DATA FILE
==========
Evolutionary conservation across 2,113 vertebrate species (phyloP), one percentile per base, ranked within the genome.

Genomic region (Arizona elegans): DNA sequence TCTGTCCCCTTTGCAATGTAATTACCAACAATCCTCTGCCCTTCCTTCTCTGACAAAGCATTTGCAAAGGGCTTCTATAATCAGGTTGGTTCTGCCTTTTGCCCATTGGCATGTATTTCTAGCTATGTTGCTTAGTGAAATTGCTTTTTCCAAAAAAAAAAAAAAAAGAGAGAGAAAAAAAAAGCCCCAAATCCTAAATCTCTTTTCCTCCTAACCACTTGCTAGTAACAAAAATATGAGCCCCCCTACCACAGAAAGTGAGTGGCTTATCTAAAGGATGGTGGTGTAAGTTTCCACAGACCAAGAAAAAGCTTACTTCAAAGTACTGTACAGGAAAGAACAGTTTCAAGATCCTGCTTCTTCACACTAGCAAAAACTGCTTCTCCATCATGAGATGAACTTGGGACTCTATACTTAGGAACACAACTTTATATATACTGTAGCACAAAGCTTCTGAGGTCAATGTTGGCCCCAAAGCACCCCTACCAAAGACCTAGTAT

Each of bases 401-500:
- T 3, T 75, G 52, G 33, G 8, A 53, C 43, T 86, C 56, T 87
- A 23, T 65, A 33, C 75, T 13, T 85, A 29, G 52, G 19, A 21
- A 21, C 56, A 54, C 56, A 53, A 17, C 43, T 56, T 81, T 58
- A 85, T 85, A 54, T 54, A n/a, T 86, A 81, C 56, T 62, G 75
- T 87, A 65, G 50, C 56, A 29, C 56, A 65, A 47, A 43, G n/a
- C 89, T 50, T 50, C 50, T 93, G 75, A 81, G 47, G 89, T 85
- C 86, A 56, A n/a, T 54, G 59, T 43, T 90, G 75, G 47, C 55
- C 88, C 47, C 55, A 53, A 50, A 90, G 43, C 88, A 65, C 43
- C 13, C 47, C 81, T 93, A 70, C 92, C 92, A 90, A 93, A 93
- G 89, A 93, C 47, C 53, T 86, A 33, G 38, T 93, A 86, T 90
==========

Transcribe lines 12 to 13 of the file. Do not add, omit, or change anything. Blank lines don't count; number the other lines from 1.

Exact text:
- C 13, C 47, C 81, T 93, A 70, C 92, C 92, A 90, A 93, A 93
- G 89, A 93, C 47, C 53, T 86, A 33, G 38, T 93, A 86, T 90